How to Brine Banana Peppers

by Sarah Bourque

Brine banana peppers in canning jars for a tasty treat any time of the year.

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When summer gardens flourish with banana peppers, canning them in a brine liquid of vinegar, salt and spices is a way to preserve the peppers. A proper brine solution extracts juices and sugar from the peppers, forming lactic acid, which acts as a preservative to your canned peppers. The fresh packing method ensures that the peppers retain a nice crunch because the peppers are packed raw and are brined, or pickled, in canning jars as they age.

Combine the vinegar, salt, sugar, water, garlic and peppercorns in a large, nonreactive pot. Bring the brine mixture to a boil over high heat, and continue to boil for three minutes, stirring occasionally. Allow the brine liquid to cool for one hour.

Cut a lengthwise slit in each pepper with a sharp knife, piercing just the skin, from the stem to the tip. Pack the the peppers snugly in six sterilized quart-sized glass canning jars.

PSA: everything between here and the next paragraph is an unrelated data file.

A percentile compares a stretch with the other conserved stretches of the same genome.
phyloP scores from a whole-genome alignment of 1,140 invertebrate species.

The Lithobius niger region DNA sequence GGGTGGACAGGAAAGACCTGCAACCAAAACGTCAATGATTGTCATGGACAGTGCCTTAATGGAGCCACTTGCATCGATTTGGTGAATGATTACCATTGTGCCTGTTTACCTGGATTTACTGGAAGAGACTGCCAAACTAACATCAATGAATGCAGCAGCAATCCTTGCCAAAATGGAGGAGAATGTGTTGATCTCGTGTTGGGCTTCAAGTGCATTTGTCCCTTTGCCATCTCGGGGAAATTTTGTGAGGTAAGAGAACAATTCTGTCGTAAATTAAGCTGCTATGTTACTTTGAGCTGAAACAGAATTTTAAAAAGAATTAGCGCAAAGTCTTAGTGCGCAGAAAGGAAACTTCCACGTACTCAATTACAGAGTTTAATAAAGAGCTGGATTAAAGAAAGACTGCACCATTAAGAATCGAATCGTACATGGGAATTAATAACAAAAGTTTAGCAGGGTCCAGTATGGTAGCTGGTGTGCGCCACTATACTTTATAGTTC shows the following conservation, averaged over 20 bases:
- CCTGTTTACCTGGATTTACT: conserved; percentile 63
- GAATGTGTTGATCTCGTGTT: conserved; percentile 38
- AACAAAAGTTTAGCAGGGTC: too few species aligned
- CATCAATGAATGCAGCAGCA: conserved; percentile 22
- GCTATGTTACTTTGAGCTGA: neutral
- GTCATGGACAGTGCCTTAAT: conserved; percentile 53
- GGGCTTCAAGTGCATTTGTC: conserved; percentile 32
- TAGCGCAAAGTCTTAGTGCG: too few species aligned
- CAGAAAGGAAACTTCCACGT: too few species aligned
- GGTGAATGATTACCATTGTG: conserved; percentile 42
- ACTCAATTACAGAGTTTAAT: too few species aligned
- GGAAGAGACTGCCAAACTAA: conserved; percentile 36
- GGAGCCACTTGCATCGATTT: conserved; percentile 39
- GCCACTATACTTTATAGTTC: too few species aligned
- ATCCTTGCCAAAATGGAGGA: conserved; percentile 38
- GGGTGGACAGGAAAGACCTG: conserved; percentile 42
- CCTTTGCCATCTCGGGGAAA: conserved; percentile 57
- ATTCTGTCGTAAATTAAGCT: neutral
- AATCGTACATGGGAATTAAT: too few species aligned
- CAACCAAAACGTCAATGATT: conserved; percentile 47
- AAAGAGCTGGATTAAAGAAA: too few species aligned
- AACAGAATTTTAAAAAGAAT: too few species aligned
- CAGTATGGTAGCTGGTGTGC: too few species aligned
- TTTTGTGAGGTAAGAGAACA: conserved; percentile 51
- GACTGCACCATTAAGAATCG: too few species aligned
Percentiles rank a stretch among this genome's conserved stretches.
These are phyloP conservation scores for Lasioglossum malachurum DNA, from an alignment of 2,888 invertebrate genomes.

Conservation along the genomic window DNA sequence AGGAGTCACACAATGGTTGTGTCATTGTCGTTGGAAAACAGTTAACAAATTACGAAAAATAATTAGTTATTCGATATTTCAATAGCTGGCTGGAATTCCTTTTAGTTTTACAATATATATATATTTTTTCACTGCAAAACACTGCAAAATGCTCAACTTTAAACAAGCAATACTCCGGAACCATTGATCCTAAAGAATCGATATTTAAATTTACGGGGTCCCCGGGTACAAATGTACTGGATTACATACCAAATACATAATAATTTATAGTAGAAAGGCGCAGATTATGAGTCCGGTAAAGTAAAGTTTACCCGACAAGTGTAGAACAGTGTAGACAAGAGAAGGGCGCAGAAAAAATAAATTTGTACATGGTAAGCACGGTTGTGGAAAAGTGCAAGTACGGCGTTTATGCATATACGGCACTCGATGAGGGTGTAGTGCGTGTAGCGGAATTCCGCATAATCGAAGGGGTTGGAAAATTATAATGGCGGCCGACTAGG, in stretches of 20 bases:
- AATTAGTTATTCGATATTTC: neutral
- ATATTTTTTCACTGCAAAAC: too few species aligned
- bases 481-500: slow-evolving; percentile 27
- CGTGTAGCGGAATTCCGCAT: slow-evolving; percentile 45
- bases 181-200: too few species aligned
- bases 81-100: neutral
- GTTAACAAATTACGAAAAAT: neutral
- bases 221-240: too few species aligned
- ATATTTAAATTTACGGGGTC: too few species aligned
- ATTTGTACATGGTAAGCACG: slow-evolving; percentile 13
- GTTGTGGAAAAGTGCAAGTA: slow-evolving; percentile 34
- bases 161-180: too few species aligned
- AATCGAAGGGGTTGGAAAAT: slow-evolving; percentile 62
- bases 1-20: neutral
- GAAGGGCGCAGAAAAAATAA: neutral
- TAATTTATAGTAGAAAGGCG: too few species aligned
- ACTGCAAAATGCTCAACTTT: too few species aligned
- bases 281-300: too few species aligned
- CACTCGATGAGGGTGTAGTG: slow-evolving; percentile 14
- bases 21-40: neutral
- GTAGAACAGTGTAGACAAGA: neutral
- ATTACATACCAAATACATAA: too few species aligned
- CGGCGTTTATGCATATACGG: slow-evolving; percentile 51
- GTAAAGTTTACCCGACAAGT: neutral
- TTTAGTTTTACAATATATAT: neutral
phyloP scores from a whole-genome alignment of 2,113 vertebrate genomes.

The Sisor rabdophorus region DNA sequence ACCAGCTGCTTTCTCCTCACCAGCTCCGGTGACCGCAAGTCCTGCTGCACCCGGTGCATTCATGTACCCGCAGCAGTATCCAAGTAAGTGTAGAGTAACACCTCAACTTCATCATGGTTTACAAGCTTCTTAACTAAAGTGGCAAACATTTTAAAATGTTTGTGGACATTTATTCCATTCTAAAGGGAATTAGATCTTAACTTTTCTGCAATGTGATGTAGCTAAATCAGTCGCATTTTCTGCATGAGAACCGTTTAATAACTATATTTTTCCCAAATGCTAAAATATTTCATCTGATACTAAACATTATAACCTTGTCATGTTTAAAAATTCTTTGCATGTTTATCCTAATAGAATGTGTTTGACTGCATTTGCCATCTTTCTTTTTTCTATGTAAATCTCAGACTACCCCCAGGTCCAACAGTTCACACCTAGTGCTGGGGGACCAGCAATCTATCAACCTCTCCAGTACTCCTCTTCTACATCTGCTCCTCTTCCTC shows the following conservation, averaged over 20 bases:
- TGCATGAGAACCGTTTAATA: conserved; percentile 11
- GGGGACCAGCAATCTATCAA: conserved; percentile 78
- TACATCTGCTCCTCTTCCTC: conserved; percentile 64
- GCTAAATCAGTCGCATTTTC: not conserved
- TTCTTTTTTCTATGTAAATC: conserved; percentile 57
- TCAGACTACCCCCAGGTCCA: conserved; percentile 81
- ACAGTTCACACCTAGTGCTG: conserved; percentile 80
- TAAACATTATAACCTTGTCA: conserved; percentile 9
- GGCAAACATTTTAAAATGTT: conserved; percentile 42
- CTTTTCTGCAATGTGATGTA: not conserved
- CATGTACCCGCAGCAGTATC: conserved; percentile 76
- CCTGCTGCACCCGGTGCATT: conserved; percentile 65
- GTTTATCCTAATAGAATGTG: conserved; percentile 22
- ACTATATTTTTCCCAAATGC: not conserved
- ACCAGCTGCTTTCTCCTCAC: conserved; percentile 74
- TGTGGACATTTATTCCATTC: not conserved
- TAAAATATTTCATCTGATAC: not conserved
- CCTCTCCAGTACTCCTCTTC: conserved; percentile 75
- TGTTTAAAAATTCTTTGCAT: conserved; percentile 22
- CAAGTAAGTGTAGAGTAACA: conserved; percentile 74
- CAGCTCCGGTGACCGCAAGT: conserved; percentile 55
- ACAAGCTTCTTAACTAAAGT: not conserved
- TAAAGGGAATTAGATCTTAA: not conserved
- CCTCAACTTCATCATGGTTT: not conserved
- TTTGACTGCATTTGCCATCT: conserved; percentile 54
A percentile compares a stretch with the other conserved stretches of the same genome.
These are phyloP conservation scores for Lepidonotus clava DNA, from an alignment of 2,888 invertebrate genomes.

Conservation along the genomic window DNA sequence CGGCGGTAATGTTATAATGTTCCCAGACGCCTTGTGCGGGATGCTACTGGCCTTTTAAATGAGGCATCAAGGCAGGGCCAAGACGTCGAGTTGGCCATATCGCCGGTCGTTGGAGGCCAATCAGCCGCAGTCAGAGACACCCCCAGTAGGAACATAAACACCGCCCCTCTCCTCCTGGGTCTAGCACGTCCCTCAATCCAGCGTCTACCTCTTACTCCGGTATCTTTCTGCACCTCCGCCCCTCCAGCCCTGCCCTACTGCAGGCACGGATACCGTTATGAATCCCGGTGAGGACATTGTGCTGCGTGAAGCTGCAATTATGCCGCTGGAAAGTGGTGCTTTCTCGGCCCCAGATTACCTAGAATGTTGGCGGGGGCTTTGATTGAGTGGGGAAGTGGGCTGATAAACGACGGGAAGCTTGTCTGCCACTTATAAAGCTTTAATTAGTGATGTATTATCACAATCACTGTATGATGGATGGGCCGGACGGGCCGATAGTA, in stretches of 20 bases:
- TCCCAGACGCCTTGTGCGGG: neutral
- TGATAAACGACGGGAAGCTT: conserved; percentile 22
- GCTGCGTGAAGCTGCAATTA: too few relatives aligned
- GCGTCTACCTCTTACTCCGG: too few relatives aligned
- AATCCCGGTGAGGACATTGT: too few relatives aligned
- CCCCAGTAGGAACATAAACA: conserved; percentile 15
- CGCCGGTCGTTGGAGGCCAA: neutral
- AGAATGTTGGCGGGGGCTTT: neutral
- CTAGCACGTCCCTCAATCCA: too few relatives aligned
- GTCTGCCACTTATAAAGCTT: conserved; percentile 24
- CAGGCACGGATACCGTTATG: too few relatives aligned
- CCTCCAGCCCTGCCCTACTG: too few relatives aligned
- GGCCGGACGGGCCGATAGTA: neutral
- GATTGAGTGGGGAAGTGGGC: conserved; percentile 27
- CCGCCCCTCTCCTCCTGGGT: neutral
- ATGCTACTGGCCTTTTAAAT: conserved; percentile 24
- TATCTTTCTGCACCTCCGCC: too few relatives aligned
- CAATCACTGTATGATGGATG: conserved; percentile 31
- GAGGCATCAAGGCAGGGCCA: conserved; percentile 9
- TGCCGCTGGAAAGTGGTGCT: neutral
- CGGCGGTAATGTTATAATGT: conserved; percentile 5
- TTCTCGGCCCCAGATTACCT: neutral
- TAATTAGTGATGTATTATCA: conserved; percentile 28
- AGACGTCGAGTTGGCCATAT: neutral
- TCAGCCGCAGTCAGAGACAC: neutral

Pour the brine liquid over the peppers, leaving 1/2-inch head-space. Fit the lids on the jars and tightly screw on the metal rings.

Place the jars in a large pot of boiling water, completely immersed, for 15 minutes. Use tongs to remove the jars.

Allow the jars to cool completely. Store the peppers in a cool, dry place and allow them to age for two weeks before consuming.


  • You can substitute any peppers for the banana peppers.


Photo Credits

  • Hemera Technologies/PhotoObjects.net/Getty Images

About the Author

Sarah Bourque has been a freelance writer since 2006 and is based in the Pacific Northwest. She writes and edits for the local publisher, Pacific Crest Imprint and has written for several online content sites. Her work recently appeared in "The Goldendale Tourism and Economic Development Magazine" and "Sail the Gorge!" magazine. She attended Portland Community College where she studied psychology.